In this chapter, you were introduced to some basics of digital video editing as well as to the iMovie interface. You took a closer look at the shelf (where video clips are stored), the Monitor (which lets you see the clips), and the Timeline Viewer (which gives you another way to interact with clips). You also learned about the Clip Viewer, the "lite" version of iMovie, an alternative to the Timeline, and a good starting place for people who want to jump right in to digital video editing.
Chapter 14. Working with Video in iMovie
The focus of this chapter is working with video, from importing video clips to moving them around within iMovie. You'll learn the way that a camcorder can be connected to your Mac and the process of capturing video through that connection. (Capturing video, simply put, is the process of importing digital video footage from a camcorder into a computer.) You'll also learn some of the basics of video editing and working with film clips.
Importing Video from a File
In a few minutes, we'll get into the process of actually capturing video from your camcorder into your Mac using iMovie. But for now, let's import a file that has already been captured into iMovie. Doing so gives us a file to play with for now.
To get to the sample file, you must find a movie file on your hard drive. (Some versions of iMovie come with tutorial files containing video, but you may have to search your drive for any file ending in .mov to find something to work with for practice. I'm going to
Nowadays, virtually every video camera that you can purchase in a store includes a FireWire connection, which you may remember from Chapter 7, "Choosing Peripheral Devices." FireWire is the magic behind being able to make your own digital movie and DVD projects.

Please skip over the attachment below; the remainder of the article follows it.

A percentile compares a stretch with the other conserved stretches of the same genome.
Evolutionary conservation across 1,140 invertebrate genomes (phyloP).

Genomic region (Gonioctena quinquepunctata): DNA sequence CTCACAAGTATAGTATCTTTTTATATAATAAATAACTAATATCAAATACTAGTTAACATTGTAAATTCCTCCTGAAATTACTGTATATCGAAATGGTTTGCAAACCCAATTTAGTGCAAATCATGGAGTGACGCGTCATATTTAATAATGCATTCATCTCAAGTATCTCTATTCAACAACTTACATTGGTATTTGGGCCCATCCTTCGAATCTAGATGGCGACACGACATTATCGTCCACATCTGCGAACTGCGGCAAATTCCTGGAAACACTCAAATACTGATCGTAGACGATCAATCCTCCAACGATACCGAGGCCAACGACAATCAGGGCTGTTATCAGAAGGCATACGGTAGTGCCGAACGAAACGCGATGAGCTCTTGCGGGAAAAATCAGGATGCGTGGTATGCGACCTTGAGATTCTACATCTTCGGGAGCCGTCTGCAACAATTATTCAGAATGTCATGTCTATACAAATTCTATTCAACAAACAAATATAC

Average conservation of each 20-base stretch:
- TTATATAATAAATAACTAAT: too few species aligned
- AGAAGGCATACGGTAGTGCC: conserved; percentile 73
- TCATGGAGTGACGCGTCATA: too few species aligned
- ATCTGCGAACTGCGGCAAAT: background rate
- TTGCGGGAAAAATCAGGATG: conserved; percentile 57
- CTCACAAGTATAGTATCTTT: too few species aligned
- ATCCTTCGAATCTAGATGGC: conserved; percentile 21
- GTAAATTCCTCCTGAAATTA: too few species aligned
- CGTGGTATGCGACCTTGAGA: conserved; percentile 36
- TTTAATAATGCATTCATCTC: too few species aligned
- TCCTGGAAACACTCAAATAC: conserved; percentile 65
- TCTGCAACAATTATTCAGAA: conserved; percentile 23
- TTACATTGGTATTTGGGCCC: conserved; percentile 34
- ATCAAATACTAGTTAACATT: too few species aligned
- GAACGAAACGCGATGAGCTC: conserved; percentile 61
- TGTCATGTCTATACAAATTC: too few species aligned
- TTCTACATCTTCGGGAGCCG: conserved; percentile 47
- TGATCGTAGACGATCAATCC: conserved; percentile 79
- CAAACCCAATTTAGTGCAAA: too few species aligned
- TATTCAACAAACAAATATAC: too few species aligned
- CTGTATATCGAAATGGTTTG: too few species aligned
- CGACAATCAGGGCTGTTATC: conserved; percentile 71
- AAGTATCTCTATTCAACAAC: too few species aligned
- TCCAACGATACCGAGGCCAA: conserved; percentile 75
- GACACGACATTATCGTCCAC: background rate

Understanding the FireWire Cable
When you want to connect your digital camcorder to your Mac, you must use a FireWire cable. A camcorder often comes with such a cable, but you can also purchase it separately.
The cable that you need to use has two different kinds of connectors: a smaller end that's known as a 4-pin connector and a larger one on the other side that's known as a 6-pin connector. The smaller, 4-pin connector is the kind most often found on camcorders, and the larger 6-pin connector is most often found on computers.
After you connect the FireWire cable to your computer, you can connect the other, smaller end into the camcorder. The location of the FireWire port on a camcorder varies, but it's usually located behind some kind of protective cover. Figure 14.3 shows the smaller 4-pin end of a FireWire cable and the corresponding port on a digital camcorder.
Figure 14.3. Getting ready to plug the smaller end of the FireWire cable into a camcorder.
Task: Connecting Your Camcorder
In this section we are going to go through the process of how you set up iMovie and connect a camcorder so that you can capture video.
After you've connected your camera, iMovie displays a message confirming that your camera is connected, as shown in Figure 14.5.
Figure 14.5. iMovie confirms when a camcorder is turned on and plugged in.